New Canine Lymphoma Blood Test Launched Wed, 27th Nov 2013 10:01 RNS Number : 0531U Avacta Group PLC 27 November 2013
27 November 2013
Avacta Group plc
("Avacta" or the "Group")
New canine lymphoma blood test launched
Avacta Group plc (AIM: AVCT), the global provider of proprietary diagnostic tools, consumables and reagents for human and animal healthcare announced at the recent London Vet Show that its new canine lymphoma blood test was now available to veterinary practices in the UK.
Lymphoma is one of the most common malignancies to affect dogs, accounting for approximately 20% of all canine tumours. It can be seen in any breed of dog with some breeds showing particularly high incidence, including Golden Retrievers, Boxers, German Shepherds and Terriers.
Avacta has completed the development of the new canine lymphoma blood test (cLBT) which is now being provided to vets through reference laboratory services in the UK under Avacta's SensiTest® brand. Avacta is now seeking commercial partners in global markets who will be supplied with testing kits and in due course the cLBT will also be offered on the in-clinic Sensipod testing platform.
The cLBT enables detection of lymphoma up to eight weeks prior to physical symptoms (swollen lymph nodes) becoming easily detectable by palpation. This simple blood test is more objective and sensitive than palpation, is able to differentiate clearly between benign and malignant lymphadenopathy, and is aimed at allowing veterinarians to diagnose and treat lymphoma patients earlier in the disease progression which should lead to better outcomes. The cLBT has also been shown in clinical trials to be effective in remission monitoring if used monthly following chemotherapy.
The cLBT is a simple procedure that requires serum from 2ml of whole blood. The test measures the level of c-reactive protein and haptoglobin using Avacta's proprietary tests, then combines the results with a unique and proprietary algorithm to provide accurate results to assist in the diagnosis of lymphoma that could not be achieved with the measurement of a single biomarker alone.
Alastair Smith, CEO of Avacta Commented: "The London Vet Show 2013 brings together more veterinary professionals and exhibitors than any other event in the UK, making it the perfect platform for Avacta Animal Health to launch its latest innovation - the canine lymphoma blood test. This is the first of many new tests that will be made available to vets through our reference laboratory and test kits, and on our in-clinic analyser Sensipod® in the next year or so. I am particularly pleased that this approach of using multiple biomarkers that are combined with a multivariate algorithm, is proving to be a powerful generic approach which we are applying to other high value testing opportunities with good results."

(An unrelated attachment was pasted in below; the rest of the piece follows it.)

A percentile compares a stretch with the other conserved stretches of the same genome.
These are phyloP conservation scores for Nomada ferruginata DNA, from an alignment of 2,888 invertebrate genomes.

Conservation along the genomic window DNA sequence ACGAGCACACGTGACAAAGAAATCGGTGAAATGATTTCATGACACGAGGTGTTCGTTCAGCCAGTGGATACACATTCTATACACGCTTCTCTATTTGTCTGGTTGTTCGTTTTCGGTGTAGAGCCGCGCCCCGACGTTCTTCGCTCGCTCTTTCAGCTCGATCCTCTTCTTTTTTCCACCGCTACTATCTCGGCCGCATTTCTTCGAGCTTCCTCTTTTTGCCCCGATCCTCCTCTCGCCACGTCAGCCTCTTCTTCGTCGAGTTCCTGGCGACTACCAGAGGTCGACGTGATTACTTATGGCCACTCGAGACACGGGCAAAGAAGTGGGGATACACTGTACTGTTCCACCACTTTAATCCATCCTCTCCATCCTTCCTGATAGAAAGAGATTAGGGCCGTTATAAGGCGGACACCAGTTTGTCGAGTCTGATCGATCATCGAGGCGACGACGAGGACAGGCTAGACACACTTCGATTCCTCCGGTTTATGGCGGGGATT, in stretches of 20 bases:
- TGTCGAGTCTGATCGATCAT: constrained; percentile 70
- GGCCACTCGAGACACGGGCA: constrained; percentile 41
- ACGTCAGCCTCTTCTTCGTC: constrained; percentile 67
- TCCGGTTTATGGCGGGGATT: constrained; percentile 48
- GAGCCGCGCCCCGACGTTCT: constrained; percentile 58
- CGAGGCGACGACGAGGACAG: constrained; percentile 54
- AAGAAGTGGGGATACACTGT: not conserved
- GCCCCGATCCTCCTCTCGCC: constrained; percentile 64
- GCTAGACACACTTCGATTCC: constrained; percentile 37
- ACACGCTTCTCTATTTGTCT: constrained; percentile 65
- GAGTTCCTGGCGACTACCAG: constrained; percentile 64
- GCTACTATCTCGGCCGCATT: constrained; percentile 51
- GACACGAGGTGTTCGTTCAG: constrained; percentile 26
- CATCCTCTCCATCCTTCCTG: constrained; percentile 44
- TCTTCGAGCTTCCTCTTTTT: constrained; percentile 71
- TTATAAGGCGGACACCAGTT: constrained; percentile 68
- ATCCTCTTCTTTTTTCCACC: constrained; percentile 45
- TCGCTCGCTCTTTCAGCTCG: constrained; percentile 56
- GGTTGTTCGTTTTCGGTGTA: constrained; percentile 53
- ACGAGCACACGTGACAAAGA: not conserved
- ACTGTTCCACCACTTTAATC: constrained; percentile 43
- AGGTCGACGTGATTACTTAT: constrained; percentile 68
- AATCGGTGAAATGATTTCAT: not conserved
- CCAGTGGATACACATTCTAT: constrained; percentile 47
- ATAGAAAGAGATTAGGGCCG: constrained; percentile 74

I have no idea why there should be a rise in the sp, maybe it's the MMs just playing with it. This board is usually quiet because we are confident of the company's progress and await what we hope will be its inevitable northward journey. Sorry I can't be more specific but bigger fish frying elsewhere.
Affimer is the sort of word that gives Aim a bad name. Investors are unaccustomed to grappling with a dictionary when trying to understand a company’s business case. But Avacta, the animal health and biotechnology business, may be about to reward those who made the effort to understand. The company has three arms, but its affimers business may be the strongest. Affimers are an engineered alternative to antibodies based on a small protein scaffold. Antibodies are used to discover new drugs. But they have to be collected from animals, are expensive and unstable. Avacta this month signed its first licence deal with a biotech company, Blueberry Therapeutics, to use Affimers in the development of new therapies for the treatment of drug resistant bacterial infection. Alastair Smith, founder and chief executive, believes “we are on the cusp of something big. We are building momentum”. Matt Johnson, who joined as head of R&D in September, agrees. He left Adcam, a leading antibody provider, to join Avacta at its Wetherby base in West Yorkshire. The company was spun out of Leeds University. “He’s no fool,” says Mr Smith, the physicist founder. “He clearly believes there is an interesting opportunity.” The antibody market is worth $50bn annually. Avacta’s other arms are animal health – it makes machines that allow vets to run tests in their surgery that they would once have had to send to a lab – and analytics, which helps the biotech industry to test compounds at an early stage to see if they might be effective. Results announced last week were apparently underwhelming. Revenue fell from £3.13m to £2.7m while losses widened from £1.6m to £1.9m. However, the business can quickly scale up and has finally perfected is veterinary device. Numis, the in-house broker, marked up the shares. Mr Smith admits the journey has been “frustrating” for investors but they have stuck by him. Avacta raised £17.2m since 2006, with a £4.7m funding round just this year. IP Group, which specialises in university spinouts, still has 30 per cent. It is the kind of company Aim is there for and has used it well.
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